Tuesday, October 31, 2006

Over a hundred years ago, the great Indian Chief, Seattle, was faced with the loss of his tribe’s land. He responded out of his love and respect for the land with utter honesty, and heart breaking eloquence:

“We are part of the earth and it is part of us. The perfumed flowers are our sisters, the deer, the horse, the great eagle, these are our brothers. The rocky crests, the juices of the meadows, the body heat of the pony, and man all belongs to the same family.

So when the Great Chief in Washington sends word that he wishes to buy our land, he asks much of us. If we decided to accept, I will make one condition: the white man must treat the beasts of this land as his brothers. I am a savage and do not understand any other way. I have seen a thousand rotting buffaloes on the prairie, left by the white man who shot them from a passing train. I am a savage and I do not understand how the smoking iron horse can be more important than the buffalo that we kill only to stay alive.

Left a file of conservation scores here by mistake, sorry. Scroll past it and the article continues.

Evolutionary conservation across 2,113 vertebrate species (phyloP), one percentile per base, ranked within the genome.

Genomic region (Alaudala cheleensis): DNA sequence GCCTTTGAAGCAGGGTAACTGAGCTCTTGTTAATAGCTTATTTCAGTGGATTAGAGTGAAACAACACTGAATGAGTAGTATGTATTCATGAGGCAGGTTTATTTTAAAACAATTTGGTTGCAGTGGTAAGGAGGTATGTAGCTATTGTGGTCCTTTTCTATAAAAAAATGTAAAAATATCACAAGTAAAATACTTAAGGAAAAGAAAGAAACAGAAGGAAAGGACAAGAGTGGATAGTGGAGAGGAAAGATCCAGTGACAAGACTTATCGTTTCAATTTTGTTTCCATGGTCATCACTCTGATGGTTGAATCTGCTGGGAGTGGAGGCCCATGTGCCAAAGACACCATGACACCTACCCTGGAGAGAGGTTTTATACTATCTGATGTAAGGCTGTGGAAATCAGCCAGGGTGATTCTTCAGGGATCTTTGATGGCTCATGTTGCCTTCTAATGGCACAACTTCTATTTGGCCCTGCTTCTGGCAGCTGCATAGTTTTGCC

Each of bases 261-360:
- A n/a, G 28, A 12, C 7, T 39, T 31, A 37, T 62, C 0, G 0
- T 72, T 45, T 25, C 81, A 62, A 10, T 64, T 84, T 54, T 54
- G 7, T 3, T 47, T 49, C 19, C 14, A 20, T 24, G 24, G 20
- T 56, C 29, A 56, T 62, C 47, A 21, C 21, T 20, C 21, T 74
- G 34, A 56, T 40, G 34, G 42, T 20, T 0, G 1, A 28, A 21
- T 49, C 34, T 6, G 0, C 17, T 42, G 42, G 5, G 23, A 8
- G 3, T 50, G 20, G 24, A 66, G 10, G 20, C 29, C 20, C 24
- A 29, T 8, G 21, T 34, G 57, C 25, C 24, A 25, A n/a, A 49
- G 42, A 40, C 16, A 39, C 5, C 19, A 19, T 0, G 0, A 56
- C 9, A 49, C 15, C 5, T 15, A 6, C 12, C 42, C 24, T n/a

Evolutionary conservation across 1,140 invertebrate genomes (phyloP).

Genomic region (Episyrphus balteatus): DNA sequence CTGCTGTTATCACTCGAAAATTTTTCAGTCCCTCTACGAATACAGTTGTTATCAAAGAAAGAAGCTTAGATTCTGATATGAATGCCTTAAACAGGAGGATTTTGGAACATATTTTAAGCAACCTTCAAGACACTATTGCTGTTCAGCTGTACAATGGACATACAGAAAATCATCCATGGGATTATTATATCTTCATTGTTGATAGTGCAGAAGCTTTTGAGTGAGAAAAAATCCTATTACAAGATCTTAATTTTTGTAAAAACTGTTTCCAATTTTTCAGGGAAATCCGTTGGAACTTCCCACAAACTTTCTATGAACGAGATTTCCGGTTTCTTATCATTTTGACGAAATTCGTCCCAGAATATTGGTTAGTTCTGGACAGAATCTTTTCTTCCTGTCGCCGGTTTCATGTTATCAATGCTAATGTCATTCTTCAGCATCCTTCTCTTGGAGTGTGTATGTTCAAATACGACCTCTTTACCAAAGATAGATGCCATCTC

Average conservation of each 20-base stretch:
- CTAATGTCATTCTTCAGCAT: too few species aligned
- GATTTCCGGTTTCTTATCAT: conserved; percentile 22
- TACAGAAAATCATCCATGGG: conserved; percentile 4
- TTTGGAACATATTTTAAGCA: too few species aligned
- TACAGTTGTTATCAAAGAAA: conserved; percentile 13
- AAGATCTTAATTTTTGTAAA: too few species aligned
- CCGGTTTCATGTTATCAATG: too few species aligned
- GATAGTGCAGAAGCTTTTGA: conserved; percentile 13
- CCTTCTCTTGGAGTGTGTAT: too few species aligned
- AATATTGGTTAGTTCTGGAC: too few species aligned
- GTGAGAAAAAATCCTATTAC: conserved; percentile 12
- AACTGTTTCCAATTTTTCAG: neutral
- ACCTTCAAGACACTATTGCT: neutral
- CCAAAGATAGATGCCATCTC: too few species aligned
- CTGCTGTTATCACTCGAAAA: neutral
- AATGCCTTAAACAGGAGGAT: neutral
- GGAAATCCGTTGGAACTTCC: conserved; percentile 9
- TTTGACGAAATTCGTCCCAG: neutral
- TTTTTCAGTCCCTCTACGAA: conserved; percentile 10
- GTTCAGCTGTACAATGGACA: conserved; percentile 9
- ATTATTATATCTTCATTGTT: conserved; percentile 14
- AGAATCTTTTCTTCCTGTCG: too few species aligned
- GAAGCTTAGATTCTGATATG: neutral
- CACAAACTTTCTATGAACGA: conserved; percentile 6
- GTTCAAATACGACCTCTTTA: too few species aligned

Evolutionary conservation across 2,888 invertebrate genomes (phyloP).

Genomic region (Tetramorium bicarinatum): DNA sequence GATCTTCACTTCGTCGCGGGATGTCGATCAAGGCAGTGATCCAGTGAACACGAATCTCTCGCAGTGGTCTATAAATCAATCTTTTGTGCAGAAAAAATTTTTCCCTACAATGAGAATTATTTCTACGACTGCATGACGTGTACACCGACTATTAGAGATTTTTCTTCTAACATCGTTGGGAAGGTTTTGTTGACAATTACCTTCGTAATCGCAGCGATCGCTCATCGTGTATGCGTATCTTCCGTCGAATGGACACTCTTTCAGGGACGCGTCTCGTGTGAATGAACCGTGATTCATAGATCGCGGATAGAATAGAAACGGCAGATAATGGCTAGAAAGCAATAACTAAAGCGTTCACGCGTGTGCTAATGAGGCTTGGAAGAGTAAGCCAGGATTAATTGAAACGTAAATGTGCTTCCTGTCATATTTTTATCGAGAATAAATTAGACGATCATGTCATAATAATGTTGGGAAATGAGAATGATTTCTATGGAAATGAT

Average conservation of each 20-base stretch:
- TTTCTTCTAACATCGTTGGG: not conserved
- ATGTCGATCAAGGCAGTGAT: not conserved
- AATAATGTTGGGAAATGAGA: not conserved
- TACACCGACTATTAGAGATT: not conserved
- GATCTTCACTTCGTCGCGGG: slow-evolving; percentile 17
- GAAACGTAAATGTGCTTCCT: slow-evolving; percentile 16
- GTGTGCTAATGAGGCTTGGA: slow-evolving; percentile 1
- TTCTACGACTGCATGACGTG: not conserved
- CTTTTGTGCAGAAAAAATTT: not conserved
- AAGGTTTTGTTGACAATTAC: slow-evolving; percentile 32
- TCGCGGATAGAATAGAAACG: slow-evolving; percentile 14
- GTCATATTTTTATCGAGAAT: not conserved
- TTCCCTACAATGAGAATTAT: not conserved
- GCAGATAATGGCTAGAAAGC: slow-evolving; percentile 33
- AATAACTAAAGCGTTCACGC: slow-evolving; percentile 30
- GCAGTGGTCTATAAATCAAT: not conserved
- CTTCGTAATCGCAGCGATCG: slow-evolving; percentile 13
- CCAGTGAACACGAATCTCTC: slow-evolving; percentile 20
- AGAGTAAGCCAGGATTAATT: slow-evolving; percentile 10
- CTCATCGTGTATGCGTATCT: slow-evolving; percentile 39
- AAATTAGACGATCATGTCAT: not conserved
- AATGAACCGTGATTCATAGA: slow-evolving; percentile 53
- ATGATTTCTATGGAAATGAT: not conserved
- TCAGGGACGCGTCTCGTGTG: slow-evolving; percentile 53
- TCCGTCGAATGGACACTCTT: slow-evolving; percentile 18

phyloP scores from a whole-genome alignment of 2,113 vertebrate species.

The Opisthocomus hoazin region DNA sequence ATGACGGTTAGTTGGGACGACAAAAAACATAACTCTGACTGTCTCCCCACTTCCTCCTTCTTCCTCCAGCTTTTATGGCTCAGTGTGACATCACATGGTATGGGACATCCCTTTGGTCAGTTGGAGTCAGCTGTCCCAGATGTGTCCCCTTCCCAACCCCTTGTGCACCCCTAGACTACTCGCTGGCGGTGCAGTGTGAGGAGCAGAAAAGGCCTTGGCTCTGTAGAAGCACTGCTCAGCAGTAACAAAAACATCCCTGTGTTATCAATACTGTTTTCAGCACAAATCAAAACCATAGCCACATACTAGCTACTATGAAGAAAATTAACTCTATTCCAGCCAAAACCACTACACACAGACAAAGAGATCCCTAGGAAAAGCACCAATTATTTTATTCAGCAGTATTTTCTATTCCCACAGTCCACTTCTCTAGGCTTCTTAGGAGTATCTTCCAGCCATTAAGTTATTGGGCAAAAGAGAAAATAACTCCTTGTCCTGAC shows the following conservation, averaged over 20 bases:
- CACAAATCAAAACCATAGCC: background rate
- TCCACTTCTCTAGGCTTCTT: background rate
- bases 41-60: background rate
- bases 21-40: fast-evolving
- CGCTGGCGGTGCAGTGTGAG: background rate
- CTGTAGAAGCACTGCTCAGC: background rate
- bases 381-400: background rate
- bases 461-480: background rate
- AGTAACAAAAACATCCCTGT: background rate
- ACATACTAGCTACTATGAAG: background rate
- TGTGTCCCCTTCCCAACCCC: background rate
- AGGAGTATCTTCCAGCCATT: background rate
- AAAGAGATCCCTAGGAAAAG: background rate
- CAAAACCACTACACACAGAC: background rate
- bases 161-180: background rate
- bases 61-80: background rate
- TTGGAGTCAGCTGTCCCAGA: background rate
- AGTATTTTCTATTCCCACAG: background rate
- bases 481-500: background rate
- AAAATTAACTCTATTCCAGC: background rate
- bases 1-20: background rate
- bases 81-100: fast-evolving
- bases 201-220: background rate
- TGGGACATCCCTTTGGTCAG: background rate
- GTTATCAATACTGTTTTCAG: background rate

Where is man without beasts? If the beasts were gone, men would die from a great loneliness of spirit. For whatever happens to the beasts soon happens to the man. All things are connected, this we know. The earth does not belong to man, man belongs to the earth. This we know. All things are connected like the blood which unite one family. All things are connected. Whatever befalls the earth befalls the sons of the earth. Man did not weave the web of life; he is merely a strand in it. Whatever he does to the web, he does it to himself.”

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